Monday, October 22, 2007

London, on the other hand

Prêt à Manger - 2 stars

EAT - 1 star

Marks & Spencer - 1 star

Stick and Bowl - 2 stars
31, Kensington High Street, W8

Foubert's - 0 stars
17 Kensington High Street, W8

As opposed to Paris, London is a city I remember fondly, although for no good reason. I first visited in 1993, when my girlfriend and I stayed with my sister for a week near Earl's Court and saw the tourist sites. I spent three weeks there in 1996, taking a summer course at the LSE that was trivially easy and living in a dorm on the South Bank across from the Tower of London, and my favorite memories are of running along the Thames, back before my knee broke down during my one and only marathon. But the longest time I spent there was a truly miserable experience, six weeks of a brutal McKinsey study in 1998 working until late at night six or seven days per week, and the kind of pressure that gave me panic attacks for the first time in my life, and living in the Royal Horseguards hotel near Whitehall. (When I left, the bill was well over $10,000, including hundreds of dollars for laundry.) The love of my life visited me for two weeks, and I spent almost no time with her, but I did ask her to marry me one evening in the Victoria Embankment Gardens, and she hugged me and said yes. I believe I went to the office later that night.

So I don't know why London is a city I always look forward to seeing (I've been back a half dozen times since then on various business trips), and why it's even a place I would like to live. (Of course, I realize that I will live in very few of the places where I would like to live.)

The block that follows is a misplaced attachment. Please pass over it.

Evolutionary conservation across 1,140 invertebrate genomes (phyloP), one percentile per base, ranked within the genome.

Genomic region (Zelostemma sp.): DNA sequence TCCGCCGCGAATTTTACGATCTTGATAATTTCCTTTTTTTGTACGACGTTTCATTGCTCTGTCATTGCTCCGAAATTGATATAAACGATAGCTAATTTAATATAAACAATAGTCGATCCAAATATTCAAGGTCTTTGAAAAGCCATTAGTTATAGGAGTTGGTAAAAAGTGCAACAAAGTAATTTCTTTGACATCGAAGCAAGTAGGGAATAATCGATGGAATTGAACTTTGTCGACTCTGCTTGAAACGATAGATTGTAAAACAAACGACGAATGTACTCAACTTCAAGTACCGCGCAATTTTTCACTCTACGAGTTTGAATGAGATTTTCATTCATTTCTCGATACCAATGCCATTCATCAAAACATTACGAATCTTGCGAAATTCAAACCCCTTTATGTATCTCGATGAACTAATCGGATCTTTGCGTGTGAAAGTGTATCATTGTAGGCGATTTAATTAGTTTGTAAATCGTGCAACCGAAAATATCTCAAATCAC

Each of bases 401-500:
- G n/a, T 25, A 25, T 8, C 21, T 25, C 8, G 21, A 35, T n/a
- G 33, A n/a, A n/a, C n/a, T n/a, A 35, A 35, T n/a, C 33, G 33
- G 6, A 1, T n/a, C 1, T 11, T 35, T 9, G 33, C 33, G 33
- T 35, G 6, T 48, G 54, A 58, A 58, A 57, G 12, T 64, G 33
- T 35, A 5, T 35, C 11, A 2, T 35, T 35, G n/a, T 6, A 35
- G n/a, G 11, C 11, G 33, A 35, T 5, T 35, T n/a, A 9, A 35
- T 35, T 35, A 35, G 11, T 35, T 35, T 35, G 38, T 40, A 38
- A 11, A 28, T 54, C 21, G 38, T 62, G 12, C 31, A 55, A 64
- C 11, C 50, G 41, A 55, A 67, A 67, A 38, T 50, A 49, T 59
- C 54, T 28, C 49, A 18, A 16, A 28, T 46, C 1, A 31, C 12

This trip was undoubtedly one of the worst, as I was sick for all three days, progressing through the various stages of a severe cold, including sniffling my way through a full-day meeting and a miserable flight back home. But still it was momentarily invigorating to swim in the diverse sea of busy commuters, and to look in at all the wonderful things to buy and eat in a real city, and to imagine what it would be like to be there every day.

This time I was staying in a hotel just off Kensington High Street and across from the Kensington Gardens, an area thickly populated with restaurants. But being sick the whole time, I confined myself to takeaway and casual places. Luckily, London has a restaurant category that is so good and so obvious that I wish we had it in the US: the high-quality, fresh-food cafeteria pioneered (I think) by Prêt à Manger and since copied by many other chains. Prêt was my favorite place to eat back in 1998, in part because I could get more or less as many things as I wanted and still stay within a reasonable expense limit. (Looking back on my McKinsey days, I should have spent and expensed much, much more than I did.) I ate once at Prêt and once at EAT, and each time I had one of those quintessentially English sandwiches, mature cheddar with pickle (which is not what you think of when you hear the word "pickle"), and they were both reassuringly familiar.